A trial published in The BMJ has found that an online program of physical and mental health rehabilitation can significantly improve the quality of life for adults with long COVID. The eight-week REGAIN program, conducted through online group sessions, resulted in sustained improvements in fatigue, pain, and depression compared to usual care. This accessible and resource-efficient program can be delivered at scale and is expected to assist clinicians in the treatment of long COVID.
Long COVID, also known as post-COVID-19 condition, is characterized by symptoms that persist or new symptoms that appear more than four weeks after the initial infection. As of March 2023, over 1.9 million people in the UK reported experiencing COVID-19 symptoms for more than 12 weeks, with 1.3 million experiencing symptoms beyond one year, and over 750,000 enduring symptoms for more than two years. These symptoms include extreme fatigue, shortness of breath, memory loss, and muscle aches, all of which adversely affect quality of life, social interaction, and economic productivity.
Although rehabilitation programs have been suggested as a potential solution for long COVID, there has been a lack of trial data regarding their benefits or drawbacks. Therefore, researchers conducted a trial to evaluate the effectiveness of a structured, online, supervised group rehabilitation program on health-related quality of life for adults with long COVID.
The trial involved 585 participants, with an average age of 56 years, who had been discharged from the hospital at least three months earlier after contracting COVID-19 and experiencing lasting effects attributed to the virus. After gathering information about their health and lifestyle, 287 participants were assigned to receive usual care, which consisted of a single online session of advice and support from a trained practitioner, and 298 participants were assigned to the REGAIN intervention.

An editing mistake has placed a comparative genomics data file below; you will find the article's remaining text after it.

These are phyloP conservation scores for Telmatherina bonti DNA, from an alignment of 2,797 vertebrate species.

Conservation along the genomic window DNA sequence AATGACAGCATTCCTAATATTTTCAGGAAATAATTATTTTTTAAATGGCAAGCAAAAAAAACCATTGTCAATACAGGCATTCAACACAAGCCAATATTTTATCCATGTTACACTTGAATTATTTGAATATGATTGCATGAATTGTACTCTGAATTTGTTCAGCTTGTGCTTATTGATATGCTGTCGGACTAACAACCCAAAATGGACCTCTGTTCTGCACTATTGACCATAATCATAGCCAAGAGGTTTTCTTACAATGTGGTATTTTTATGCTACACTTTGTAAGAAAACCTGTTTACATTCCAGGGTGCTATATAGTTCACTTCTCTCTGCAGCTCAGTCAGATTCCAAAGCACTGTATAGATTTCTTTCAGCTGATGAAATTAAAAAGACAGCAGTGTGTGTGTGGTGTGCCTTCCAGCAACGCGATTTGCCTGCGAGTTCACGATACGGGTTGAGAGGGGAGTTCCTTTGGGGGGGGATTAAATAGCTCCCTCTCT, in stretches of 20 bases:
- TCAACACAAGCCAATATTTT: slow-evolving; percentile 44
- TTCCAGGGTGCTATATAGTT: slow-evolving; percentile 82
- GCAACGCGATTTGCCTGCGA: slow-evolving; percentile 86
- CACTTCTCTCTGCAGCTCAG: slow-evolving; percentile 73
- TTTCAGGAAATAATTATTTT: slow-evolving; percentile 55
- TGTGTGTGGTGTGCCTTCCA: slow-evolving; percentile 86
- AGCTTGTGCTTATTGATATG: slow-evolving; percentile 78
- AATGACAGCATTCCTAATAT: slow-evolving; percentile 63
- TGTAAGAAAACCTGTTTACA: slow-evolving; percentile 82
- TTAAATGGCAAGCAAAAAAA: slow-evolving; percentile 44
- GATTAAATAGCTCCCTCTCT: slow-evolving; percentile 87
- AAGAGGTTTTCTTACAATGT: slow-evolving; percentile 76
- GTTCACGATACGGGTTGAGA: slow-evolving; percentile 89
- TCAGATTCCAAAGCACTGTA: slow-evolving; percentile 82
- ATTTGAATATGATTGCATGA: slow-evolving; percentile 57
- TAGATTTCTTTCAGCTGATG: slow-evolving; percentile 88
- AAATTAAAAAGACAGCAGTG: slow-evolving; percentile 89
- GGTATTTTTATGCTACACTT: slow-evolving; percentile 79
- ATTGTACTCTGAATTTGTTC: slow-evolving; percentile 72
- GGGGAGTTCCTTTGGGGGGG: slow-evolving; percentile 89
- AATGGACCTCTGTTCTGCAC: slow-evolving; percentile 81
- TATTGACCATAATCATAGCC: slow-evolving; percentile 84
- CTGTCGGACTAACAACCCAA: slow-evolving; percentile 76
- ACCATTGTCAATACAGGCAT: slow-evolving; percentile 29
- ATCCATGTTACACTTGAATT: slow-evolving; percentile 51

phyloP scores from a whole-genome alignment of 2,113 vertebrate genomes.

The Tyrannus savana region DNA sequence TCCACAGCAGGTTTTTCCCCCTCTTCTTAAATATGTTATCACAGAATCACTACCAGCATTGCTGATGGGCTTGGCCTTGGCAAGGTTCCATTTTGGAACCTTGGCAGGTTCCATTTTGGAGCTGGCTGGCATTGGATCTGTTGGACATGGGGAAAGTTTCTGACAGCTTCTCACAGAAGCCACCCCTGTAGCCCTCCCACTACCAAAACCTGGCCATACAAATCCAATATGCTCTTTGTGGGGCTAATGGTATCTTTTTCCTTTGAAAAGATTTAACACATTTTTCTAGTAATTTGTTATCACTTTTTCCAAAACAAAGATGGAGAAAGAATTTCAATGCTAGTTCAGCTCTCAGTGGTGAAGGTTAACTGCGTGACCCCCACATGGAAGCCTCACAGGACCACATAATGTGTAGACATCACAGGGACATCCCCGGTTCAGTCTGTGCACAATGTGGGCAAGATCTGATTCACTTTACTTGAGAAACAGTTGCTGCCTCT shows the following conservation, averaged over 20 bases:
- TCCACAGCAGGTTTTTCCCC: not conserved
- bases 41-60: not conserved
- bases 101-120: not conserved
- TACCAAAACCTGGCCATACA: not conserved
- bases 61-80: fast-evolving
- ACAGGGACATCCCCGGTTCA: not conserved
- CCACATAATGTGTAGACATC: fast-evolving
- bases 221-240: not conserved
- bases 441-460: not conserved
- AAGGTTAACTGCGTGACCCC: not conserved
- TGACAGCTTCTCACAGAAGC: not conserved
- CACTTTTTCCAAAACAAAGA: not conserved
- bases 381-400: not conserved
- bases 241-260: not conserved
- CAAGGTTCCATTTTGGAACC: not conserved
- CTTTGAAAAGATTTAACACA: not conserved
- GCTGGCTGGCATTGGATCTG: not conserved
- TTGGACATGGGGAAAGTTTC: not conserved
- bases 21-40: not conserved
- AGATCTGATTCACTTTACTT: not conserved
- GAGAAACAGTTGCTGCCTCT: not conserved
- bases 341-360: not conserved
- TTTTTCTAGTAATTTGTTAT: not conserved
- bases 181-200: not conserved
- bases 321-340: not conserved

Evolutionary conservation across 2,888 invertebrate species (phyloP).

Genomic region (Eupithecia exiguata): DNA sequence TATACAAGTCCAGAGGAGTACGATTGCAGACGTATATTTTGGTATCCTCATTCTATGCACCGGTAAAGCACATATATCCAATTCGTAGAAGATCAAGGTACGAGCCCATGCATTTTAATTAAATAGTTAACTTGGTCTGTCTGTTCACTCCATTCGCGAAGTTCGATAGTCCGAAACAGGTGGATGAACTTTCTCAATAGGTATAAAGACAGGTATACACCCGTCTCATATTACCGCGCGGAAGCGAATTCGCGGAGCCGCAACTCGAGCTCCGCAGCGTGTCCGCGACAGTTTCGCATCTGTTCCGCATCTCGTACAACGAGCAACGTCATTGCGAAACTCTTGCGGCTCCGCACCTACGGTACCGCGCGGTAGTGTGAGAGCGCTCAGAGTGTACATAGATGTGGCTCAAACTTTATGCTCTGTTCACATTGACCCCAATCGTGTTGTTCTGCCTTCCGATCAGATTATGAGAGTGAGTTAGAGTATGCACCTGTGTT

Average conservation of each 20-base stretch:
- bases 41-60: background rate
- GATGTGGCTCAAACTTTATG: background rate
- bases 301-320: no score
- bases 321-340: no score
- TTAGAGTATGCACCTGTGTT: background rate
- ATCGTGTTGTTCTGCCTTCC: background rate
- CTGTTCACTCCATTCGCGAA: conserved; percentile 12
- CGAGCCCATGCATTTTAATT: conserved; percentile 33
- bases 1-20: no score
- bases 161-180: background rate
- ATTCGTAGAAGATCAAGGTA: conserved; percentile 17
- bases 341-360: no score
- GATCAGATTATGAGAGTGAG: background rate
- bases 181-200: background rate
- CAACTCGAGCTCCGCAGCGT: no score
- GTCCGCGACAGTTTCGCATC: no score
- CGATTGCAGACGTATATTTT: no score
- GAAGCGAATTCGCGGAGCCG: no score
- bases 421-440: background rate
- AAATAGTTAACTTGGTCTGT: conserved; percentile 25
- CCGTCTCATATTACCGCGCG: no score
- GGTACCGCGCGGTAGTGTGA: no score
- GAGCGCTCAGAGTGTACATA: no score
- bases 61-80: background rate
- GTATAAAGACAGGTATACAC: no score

The REGAIN intervention, which lasted for eight weeks, consisted of weekly home-based, live, supervised exercise and psychological support sessions delivered online. The findings of the trial revealed that the REGAIN intervention was well tolerated and led to sustained improvements in health-related quality of life at three and 12 months, in comparison to usual care. The improvements were mainly driven by reduced fatigue, pain, and depression.
At the three-month mark, 17% of the intervention group reported a significant improvement in their overall health, compared to only 8% in the usual care group. Among the 21 reported serious adverse events, only one case related to the intervention itself, indicating that the program is both acceptable and safe for participants.
However, the researchers note some limitations of the trial, such as the inability to mask trial participants or REGAIN practitioners to treatment allocation and the low representation of non-white individuals, accounting for only 11% of the participants.
In conclusion, the REGAIN program has demonstrated its efficacy in improving the quality of life for adults with long COVID. With its online delivery format, it offers a scalable and resource-efficient solution that can assist clinicians in effectively treating this complex condition.
1. Source: Coherent Market Insights, Public sources, Desk research
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